The government is scrambling to find buyers for abandoned buildings it bought for P93 million but found to have structural defects soon after occupation.
The government bought the buildings located at Gaborone International Finance Park between September 2005 and July 2006 but vacated them when it became apparent they were not structurally sound. The buildings housed the Auditor General’s office, the Department of Wildlife and National Parks, the Criminal Investigation Department and Registrar of Companies. The Permanent Secretary in the Ministry of Land Management, Water and Sanitation Services, Bonolo Khumotaka opened a can of worms when she recently told the Parliamentary Standing Committee on Government Assurances (PSCGA) that the buildings are not attractive to property buyers, and as such, the government is struggling to dispose of them.
“The lots were advertised for disposal in 2016. Lot 181 did not attract a bidder while other lots were awarded to various companies, which rejected the offers.
The ministry is also exploring other disposal strategies, mainly through the expression of interest method,” Khumotaka briefed the MPs.
Members of the PSCGA were concerned that the public money the government wasted purchasing the buildings is due to corruption. Former Gabane- Mmankgodi MP, Pius Mokgware raised the alarm about the buildings when he asked the Minister of Lands and Housing whether the government owned the buildings. Mokgware had pushed the government into a corner by asking if they were thoroughly inspected before the purchase and who carried out the inspection. He also wanted to know if the buildings had structural defects and what the government was doing about that. He blasted the government, saying the lots were not worth the money spent on them. Former Minister of Lands and Housing, Prince Maele insisted the Department of Buildings and Engineering Services (DBES) carried out a thorough inspection of the buildings.
The government was recently caught in another similar scandal when it emerged that the Ministry of Basic Education (MoBE) is spending the taxpayers’ money to rent private property to the tune of millions of pula. According to The Patriot on Sunday, the MoBE abandoned its property at the Curriculum Development and Evaluation premises in favour of premises at Fairgrounds, for which it pays exorbitant rental fees. Asked why the ministry wasn’t using the property despite the money spent to refurbish it, ministry officials claimed the contractor vanished into thin air without doing the work they were paid for.
However, Chief Public Relations Officer at the MoBE, Oarabile Phefo explained that refurbishment works had resumed with hopes of re-occupying the property before the end of the year.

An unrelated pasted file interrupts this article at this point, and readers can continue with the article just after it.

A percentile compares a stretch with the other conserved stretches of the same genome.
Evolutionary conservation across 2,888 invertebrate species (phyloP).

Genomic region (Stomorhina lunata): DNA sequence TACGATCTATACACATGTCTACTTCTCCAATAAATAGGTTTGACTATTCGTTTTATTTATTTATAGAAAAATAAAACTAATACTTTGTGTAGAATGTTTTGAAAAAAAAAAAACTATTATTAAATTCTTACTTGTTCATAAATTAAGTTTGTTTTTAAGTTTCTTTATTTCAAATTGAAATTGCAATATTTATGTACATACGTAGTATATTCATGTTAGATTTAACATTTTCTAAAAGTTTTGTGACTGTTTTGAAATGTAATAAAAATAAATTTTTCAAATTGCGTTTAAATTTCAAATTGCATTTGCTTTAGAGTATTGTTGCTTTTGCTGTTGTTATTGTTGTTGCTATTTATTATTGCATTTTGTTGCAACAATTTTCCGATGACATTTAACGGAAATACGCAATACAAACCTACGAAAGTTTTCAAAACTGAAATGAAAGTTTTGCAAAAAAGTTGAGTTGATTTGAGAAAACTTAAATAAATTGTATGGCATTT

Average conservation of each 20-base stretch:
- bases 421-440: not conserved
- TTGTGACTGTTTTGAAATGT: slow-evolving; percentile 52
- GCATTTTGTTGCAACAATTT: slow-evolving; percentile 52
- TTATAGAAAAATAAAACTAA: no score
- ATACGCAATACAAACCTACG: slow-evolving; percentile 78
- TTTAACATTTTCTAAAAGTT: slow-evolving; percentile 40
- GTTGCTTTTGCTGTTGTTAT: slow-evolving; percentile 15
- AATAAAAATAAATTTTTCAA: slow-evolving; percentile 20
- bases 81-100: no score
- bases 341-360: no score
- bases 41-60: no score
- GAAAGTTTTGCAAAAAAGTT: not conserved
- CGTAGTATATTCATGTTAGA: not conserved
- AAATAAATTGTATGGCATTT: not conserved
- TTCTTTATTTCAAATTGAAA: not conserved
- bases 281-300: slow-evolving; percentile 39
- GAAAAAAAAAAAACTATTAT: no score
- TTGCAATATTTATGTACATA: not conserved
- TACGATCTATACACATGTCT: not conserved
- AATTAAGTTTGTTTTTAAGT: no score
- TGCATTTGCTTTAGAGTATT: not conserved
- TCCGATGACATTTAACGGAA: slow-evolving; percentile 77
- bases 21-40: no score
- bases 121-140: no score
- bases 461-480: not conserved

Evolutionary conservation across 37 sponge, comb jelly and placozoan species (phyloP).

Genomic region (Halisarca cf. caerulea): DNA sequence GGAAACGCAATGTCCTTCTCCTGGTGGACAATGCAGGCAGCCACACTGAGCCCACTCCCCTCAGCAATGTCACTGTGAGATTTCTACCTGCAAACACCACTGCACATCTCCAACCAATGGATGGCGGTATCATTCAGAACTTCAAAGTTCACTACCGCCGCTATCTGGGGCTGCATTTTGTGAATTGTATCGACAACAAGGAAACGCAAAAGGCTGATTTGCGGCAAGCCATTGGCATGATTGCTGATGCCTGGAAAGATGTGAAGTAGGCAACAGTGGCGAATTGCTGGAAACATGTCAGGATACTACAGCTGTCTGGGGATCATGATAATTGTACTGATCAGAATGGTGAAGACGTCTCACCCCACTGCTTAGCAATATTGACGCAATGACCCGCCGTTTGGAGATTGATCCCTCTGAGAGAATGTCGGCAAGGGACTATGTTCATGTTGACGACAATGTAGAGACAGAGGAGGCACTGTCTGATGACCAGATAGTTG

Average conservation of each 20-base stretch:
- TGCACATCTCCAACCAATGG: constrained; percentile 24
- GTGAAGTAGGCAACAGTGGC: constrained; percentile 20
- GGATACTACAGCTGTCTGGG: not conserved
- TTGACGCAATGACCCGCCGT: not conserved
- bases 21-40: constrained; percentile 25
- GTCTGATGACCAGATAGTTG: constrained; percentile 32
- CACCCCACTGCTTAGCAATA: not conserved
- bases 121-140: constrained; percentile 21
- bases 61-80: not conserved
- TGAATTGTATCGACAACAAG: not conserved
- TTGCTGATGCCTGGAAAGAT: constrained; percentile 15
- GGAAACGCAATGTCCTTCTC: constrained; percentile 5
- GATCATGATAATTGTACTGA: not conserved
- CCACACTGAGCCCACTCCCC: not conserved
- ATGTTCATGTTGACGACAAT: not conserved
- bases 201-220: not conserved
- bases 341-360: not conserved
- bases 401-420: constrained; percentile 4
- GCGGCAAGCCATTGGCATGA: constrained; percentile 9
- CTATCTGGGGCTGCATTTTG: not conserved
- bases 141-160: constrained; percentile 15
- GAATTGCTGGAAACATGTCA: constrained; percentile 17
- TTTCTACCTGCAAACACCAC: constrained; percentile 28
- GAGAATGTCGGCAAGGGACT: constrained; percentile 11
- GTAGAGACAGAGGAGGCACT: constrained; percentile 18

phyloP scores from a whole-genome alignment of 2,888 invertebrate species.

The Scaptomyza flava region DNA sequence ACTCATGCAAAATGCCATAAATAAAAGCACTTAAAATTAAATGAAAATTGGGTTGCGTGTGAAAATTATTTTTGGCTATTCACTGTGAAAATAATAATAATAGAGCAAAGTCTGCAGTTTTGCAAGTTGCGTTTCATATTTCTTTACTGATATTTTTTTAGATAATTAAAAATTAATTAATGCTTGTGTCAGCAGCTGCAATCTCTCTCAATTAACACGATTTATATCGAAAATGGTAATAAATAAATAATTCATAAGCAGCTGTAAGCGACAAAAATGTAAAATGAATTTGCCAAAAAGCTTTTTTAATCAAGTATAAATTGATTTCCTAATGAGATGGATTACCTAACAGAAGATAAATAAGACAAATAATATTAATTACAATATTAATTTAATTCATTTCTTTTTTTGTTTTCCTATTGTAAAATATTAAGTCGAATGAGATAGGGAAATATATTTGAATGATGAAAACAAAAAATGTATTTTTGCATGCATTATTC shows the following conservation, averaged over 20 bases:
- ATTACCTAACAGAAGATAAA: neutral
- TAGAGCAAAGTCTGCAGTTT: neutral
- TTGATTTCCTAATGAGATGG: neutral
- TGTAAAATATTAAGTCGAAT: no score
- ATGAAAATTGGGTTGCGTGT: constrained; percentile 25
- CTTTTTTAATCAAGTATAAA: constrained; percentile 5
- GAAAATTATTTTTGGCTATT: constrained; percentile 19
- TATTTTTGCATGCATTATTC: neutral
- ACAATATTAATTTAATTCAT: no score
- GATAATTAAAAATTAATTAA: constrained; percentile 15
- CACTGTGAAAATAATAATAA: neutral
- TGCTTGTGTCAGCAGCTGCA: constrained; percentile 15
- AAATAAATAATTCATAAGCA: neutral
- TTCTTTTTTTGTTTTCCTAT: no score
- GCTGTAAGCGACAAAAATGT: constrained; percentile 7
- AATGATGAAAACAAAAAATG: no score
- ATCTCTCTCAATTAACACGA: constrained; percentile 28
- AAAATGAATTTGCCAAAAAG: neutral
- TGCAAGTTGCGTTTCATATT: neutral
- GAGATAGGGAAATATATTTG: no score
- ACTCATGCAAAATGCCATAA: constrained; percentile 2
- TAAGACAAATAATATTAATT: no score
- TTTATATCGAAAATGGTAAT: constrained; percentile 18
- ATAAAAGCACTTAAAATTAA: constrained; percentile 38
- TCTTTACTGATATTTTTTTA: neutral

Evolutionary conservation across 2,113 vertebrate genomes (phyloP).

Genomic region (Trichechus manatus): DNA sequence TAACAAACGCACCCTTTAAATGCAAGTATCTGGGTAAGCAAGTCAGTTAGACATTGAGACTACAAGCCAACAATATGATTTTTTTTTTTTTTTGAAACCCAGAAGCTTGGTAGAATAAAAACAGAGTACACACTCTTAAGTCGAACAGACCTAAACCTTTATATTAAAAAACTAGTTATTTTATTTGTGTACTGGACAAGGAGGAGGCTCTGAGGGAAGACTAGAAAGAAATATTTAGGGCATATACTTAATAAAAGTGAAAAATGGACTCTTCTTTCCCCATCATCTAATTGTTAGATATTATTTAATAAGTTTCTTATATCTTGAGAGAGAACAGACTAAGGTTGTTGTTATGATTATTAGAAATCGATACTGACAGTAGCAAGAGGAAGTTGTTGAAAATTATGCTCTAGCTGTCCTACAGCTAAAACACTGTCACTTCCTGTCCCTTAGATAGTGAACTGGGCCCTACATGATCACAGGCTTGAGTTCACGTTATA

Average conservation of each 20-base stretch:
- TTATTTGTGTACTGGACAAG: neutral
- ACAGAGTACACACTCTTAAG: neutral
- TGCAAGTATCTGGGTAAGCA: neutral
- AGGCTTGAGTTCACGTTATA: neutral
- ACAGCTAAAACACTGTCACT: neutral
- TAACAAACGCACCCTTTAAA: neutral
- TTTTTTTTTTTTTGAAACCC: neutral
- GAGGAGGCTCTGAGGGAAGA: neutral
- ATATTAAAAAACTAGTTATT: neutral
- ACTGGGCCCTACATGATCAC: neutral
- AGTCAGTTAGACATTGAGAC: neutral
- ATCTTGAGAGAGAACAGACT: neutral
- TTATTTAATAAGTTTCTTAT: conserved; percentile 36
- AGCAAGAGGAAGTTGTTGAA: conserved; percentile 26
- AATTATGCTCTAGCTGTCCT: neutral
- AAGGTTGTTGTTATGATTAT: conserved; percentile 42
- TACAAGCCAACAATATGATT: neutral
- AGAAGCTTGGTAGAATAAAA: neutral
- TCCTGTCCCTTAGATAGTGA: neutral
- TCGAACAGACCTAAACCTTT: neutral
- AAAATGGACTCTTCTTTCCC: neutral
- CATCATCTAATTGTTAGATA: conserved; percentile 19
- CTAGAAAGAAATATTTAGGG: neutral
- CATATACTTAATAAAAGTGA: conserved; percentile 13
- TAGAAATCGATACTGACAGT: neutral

A local Real Estate expert and construction mogul urged the government to tap into private independent engineers to carry out inspections instead of relying solely on government agents.
“The government’s Department of Buildings and Engineering Services should not undertake all the inspections alone, they should be cross-examined by different experts. There are many cases where the government has been swindled out of money through the purchase of defective buildings,” he said.
While it’s not entirely surprising, the extent to which the murky waters of corruption spread across Botswana’s public sector is truly depressing. How does the government spend millions of pula in taxpayers’ on properties that are not appropriately inspected to ensure they are fit-for-purpose?
How does the government buy one property, abandon it and rent another for hideous amounts of the taxpayers’ money? How does the government pay for refurbishments before they are done and not hold to account the supposed contractor who apparently pulled a Houdini on the government How is whoever is in charge not hauled over the coals and held accountable for botching this up, are they still in the job? What happened to the contractor, did he get away scot-free? Are there even methodical data capturing procedures and processes that need following to plug these holes and stamp out corruption?
Was a thorough investigation carried into the mismanagement of public money and where it went royally wrong? How does the government guard against this happening repeatedly across its departments and ministries? Could it be that nobody is held accountable because the rot goes to the highest echelons of public office? When will the looting of the public purse end when it appears everyone has their hand in the cookie jar and brazenly rapes it with impunity? Will it only stop when the gravy train has been licked dry and Botswana becomes just another African state brought to its knees by greedy senior officials? Do they even care, or is it all about number one? And on and on the questions just keep coming.
Quite how my beloved country earned its reputation of being ‘the least corrupt country in Africa’ is perplexing! Are the standards so low that even with the extent of corruption scandals emerging every time I blink, a very corrupt Botswana still comes out smelling of roses when compared to the rest of Africa? In developed countries, ministers and senior civil servants are sacked for far less.
I guess everything is relative. Maybe it’s time we made peace with the fact that it’s not all that flattering to be the ‘least corrupt country in Africa’ because quite frankly, the prospect of other African countries trouncing Botswana in the corruption stakes is beyond chilling.
For the complete article: http://www.thepatriot.co.bw/news/item/8712-defective-buildings-cost-p93million.html